‘While maybe an overused term, collaboration is such an important keyword. Based on my experience, there’s no question that innovative products and services that create real value are the fruits of cooperation between specialists. The problem is that often the first success stories happen in a very rarefied circle and often the stories don’t get told, the lessons aren’t shared, due to time constraints.’
Taavi: ‘If the designer is going to be involved in creating a solution right from the get-go, it’s important for the team to believe that including the designer will create value added. The more we proved ourselves, the more chances we got.’

How hard is it to get engineers (especially IT specialists) to live and breathe design – that is, to get them to believe in something that comes ultimately out of the world of art and in that way lacks a scientific, rational explanation?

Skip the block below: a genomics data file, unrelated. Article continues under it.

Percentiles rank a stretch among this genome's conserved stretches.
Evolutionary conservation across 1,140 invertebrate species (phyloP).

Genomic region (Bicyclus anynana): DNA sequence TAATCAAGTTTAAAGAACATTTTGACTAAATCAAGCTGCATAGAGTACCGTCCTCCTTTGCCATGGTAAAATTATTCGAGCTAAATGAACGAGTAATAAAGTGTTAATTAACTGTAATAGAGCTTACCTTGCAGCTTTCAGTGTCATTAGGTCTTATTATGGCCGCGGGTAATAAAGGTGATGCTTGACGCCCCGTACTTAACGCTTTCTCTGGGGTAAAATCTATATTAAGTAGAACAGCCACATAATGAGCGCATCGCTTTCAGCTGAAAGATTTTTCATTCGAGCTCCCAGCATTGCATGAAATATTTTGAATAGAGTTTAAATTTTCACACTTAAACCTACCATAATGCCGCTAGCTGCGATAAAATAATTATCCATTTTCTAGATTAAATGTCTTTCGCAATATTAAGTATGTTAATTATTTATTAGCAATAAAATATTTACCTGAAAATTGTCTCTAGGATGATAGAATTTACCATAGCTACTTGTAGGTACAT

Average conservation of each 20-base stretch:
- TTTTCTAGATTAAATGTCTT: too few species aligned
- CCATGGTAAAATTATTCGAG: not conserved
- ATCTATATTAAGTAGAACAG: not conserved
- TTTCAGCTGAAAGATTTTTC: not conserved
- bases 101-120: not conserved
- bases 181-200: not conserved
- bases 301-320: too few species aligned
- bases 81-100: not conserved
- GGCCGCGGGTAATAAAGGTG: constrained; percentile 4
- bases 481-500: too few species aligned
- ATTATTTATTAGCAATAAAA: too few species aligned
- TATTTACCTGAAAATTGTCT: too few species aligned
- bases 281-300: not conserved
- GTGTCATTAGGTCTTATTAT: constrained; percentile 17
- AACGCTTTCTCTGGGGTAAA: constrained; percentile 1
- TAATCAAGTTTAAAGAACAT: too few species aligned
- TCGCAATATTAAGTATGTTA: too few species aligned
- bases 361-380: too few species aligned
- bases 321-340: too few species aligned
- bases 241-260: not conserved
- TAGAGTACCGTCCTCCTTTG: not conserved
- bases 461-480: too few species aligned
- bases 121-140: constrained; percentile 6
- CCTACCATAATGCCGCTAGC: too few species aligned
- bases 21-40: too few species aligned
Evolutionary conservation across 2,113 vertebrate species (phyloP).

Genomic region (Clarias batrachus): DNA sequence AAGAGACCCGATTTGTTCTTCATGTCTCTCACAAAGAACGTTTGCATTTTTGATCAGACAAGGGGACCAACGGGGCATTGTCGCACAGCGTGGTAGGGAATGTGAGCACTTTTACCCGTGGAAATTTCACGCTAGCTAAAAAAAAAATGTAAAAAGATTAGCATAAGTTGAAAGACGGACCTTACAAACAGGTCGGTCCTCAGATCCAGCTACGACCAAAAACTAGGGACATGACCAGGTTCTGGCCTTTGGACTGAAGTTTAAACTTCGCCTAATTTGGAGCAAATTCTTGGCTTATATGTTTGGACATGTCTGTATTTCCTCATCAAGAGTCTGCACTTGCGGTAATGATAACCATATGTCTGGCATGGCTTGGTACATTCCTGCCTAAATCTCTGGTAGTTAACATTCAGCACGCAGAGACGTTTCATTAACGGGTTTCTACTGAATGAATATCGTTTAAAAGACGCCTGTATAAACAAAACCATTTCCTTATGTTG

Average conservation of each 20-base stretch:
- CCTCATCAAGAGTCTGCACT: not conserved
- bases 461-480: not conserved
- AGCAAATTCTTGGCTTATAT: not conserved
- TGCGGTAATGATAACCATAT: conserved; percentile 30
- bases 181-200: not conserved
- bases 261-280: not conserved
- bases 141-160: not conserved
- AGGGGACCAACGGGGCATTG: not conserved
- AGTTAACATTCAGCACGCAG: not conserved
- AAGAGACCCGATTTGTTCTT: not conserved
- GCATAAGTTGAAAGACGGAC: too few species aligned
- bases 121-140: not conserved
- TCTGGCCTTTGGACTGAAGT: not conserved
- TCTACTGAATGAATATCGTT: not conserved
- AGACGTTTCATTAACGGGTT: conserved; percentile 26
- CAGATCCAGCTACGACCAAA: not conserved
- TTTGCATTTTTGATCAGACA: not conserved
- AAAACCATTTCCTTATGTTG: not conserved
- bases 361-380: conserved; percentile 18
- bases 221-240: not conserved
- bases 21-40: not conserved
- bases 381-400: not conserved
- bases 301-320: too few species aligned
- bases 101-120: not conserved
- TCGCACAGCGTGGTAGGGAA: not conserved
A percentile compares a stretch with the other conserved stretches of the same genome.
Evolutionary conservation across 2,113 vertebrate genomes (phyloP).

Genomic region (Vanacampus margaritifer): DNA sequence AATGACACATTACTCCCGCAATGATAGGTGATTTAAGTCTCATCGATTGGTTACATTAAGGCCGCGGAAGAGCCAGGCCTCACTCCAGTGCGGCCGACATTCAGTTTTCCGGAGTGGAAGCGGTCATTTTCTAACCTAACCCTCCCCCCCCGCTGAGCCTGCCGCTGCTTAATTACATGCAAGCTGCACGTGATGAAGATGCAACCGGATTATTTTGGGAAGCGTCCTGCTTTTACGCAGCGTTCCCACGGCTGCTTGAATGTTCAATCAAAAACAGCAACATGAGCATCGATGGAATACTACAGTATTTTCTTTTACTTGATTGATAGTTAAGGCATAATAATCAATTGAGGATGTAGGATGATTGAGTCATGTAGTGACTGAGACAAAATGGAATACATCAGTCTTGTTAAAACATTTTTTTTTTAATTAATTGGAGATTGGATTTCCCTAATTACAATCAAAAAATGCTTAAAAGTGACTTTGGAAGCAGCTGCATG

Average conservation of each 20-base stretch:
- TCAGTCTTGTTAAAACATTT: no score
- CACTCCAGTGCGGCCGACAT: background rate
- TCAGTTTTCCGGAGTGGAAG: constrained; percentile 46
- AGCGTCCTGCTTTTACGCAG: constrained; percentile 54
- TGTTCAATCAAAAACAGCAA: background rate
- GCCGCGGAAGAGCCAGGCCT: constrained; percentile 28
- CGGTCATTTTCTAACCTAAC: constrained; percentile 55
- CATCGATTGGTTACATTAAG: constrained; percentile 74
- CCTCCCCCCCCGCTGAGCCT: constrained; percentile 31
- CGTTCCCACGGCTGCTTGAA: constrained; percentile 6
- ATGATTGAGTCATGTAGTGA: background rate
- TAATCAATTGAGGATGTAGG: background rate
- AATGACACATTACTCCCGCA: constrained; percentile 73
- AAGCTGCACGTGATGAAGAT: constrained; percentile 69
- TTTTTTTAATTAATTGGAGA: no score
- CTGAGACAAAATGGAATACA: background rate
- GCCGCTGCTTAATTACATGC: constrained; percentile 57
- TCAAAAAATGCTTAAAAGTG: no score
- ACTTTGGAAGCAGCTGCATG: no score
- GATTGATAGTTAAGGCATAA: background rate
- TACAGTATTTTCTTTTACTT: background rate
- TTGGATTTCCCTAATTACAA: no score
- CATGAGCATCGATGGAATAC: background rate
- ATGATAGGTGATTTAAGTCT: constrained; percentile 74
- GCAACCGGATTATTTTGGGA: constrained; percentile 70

Kaja: ‘I don’t really like that question! I don’t like it because it creates this divide. Designer and developer have a common goal – to develop a solution with the maximum benefit. By working together we succeed better at it. Actually, there’s even more common ground than the shared goal. Good engineers are creative, too. Also, both engineers and designers consider the real benefit from the solution to be paramount. There are many examples from real life showing why the designer-engineer collaboration leads to good results. So it isn’t that the designer stands out in the corridor and tries to convert people to “designerist” faith or something like that. Every successful collaboration, every successful prototype has to be talked about within the company as much as possible, so that people might see the ways that developers and designers can support each other’.